Yet, sometimes our GPS gives us wrong directions and we can’t help making a last-minute decision. If that’s your case, you are advised to plan your journey in advance and watch out for drivers who take last-minute decisions.
Let’s go to the basics. Drive on the left lane if you need to pass other vehicles, otherwise stay on the right lane if you need to drive at a slow or moderate speed, enter, or exit the road.
In Florida, many drivers are elderly, which generally means driving slower than you might be used to in other locations. As it could be annoying, you are advised to stay calm and be patient.
If you spot someone driving slowly in the left lane, wait until the roads are clear to pass them.
Stop signs exist for a reason
Some drivers in Florida seem to act as if they are foreign to the stop signs that are located in strategic points of the road.
When it comes to stop signs, there’s no room for evaluating whether or not to press the brake, just come to complete stop.
Before carrying on moving, make sure there’s no other vehicle in your way, which is a basic lesson you learn from your driver’s manual.
Be careful. Some drivers in Florida do not seem to care much about these signs, so stay alert and be able to spot other vehicles coming your way.
Not dealing well with blind spots
Even though we are always reminded about the dangers of not checking properly our blind spots, some Floridians are still changing lanes and turning negligently.
You are strongly advised to check your blind spots, not to mention that you need to react on time every time another driver tries to make a maneuver while you are in their blind spot.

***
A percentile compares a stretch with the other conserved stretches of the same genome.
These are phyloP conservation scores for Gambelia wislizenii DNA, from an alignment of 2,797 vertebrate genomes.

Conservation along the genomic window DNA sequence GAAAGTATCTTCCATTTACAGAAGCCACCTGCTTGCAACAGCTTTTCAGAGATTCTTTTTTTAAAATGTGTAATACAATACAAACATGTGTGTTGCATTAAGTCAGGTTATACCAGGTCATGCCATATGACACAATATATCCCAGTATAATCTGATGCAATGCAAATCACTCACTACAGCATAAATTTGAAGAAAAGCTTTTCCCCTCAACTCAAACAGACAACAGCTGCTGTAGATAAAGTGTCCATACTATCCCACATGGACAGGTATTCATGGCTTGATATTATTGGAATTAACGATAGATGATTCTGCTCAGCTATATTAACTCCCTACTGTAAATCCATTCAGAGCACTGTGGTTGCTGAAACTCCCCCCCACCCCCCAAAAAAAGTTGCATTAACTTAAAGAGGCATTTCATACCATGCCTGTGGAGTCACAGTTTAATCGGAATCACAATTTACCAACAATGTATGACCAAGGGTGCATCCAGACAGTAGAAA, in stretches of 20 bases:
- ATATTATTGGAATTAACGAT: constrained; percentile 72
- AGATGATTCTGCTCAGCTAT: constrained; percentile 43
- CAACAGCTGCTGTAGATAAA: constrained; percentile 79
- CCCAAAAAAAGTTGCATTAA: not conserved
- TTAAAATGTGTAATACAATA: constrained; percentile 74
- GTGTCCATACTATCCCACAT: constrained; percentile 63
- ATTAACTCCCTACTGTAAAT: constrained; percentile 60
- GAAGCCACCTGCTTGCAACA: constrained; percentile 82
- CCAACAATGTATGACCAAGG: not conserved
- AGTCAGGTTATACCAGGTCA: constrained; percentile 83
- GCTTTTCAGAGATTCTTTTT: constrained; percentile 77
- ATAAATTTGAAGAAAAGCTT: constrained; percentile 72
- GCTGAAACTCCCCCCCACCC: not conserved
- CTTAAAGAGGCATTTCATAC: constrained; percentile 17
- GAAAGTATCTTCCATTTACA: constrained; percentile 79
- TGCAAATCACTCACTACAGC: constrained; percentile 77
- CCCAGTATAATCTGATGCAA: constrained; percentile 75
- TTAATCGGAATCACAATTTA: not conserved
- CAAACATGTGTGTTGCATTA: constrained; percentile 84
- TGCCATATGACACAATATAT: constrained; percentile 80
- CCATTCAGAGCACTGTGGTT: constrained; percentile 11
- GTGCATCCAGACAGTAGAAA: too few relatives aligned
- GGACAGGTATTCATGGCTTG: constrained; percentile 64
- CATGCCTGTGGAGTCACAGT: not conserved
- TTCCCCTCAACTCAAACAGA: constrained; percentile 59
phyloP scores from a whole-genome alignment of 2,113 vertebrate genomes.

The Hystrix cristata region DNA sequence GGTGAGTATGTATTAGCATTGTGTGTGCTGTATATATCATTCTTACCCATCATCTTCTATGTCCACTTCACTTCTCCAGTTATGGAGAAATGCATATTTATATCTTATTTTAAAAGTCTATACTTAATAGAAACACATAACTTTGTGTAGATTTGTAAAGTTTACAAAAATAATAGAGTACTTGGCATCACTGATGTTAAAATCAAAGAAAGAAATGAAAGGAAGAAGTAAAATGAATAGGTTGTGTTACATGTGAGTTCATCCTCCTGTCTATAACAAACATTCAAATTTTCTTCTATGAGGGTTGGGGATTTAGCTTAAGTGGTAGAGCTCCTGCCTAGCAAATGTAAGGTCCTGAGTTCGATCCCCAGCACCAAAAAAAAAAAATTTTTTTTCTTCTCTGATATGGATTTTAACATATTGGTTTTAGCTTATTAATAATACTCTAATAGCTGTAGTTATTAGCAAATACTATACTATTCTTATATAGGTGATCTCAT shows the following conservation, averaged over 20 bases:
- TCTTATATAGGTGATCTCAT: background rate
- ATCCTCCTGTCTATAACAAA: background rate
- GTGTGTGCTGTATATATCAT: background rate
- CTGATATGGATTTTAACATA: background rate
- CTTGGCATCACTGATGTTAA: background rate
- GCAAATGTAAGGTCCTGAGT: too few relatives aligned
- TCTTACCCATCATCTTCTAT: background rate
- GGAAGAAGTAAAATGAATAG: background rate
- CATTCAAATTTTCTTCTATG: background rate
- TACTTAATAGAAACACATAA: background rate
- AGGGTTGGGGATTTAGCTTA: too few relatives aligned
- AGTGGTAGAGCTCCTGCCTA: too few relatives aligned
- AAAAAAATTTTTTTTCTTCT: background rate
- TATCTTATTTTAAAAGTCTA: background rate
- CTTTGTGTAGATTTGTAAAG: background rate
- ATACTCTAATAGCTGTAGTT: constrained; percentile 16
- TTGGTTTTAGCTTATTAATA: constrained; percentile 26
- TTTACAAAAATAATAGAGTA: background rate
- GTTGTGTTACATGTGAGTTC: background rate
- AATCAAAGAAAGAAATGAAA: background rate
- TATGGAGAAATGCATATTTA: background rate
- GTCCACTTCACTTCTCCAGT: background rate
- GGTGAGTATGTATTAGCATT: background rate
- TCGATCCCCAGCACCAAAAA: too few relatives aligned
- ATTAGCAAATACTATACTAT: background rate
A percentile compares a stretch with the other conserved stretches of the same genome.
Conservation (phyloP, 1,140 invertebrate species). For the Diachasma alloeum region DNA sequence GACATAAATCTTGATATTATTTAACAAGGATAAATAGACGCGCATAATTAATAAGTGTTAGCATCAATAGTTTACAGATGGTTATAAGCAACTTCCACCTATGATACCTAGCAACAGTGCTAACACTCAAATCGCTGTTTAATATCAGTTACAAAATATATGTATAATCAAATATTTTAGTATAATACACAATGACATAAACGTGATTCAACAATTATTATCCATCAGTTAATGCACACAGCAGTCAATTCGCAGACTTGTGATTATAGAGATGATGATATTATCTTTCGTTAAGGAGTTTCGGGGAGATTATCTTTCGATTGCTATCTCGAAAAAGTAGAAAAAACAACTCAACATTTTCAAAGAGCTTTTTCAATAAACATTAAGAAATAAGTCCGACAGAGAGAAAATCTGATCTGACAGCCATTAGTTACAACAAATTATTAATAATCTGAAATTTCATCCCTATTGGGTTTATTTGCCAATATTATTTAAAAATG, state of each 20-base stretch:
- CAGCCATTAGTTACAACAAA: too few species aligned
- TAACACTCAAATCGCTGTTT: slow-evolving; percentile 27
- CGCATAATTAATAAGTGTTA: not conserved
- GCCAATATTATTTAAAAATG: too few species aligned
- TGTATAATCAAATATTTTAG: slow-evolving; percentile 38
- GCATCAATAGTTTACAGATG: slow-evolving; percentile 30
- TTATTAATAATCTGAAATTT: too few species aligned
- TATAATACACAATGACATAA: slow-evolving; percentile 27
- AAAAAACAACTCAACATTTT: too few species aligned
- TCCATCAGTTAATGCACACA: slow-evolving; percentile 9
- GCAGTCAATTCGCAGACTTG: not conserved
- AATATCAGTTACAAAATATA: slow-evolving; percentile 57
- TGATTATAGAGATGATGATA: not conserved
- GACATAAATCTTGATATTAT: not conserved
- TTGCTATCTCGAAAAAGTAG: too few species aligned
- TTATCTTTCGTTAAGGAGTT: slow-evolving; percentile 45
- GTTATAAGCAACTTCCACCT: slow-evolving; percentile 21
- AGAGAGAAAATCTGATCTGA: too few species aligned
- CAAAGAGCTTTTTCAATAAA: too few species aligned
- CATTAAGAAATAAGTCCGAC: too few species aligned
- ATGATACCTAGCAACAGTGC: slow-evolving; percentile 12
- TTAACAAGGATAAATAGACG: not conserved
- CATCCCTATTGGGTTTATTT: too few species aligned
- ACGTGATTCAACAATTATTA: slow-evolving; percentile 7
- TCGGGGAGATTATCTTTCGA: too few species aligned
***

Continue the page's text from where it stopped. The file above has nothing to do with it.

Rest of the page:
Making illegal turns
It’s common for clueless drivers to make turns when they shouldn’t do it by law. This perfectly applies to visitors who are not familiar with how things work in Florida.
It could be that you miss a turn and while you find the next turn tempting to pull a U-turn, you are not always allowed to do so.
For that reason, look for road signs, which are quite explicit about the rules of the road. You could simply tell if you are not allowed to make a U-turn, but pay more attention to some other drivers who are disappointingly acting against the law.
Distracted driving is huge
Florida welcomes thousands of tourists who rent vehicles and rely on their GPS system to navigate the roads, which is a quite distracting habit.
Or you may spot a local who thinks that they can handle their phone while driving.
Either way, when it comes to distracted driving you will need to be extra cautious as distracted driving is a top cause of crashes not only in Florida but in the U.S.
Not watching out for pedestrians
Like in any place, you will need to watch out for pedestrians and that’s a situation where some Floridans seem to forget about.
Whether you are a tourist or a local, you need to know that pedestrians have the right of way so always double-check before crossing the street.
Pay exclusive attention to vehicles that are allowed to make a right turn as they may not always be courteous. Remember that your safety is what matters the most.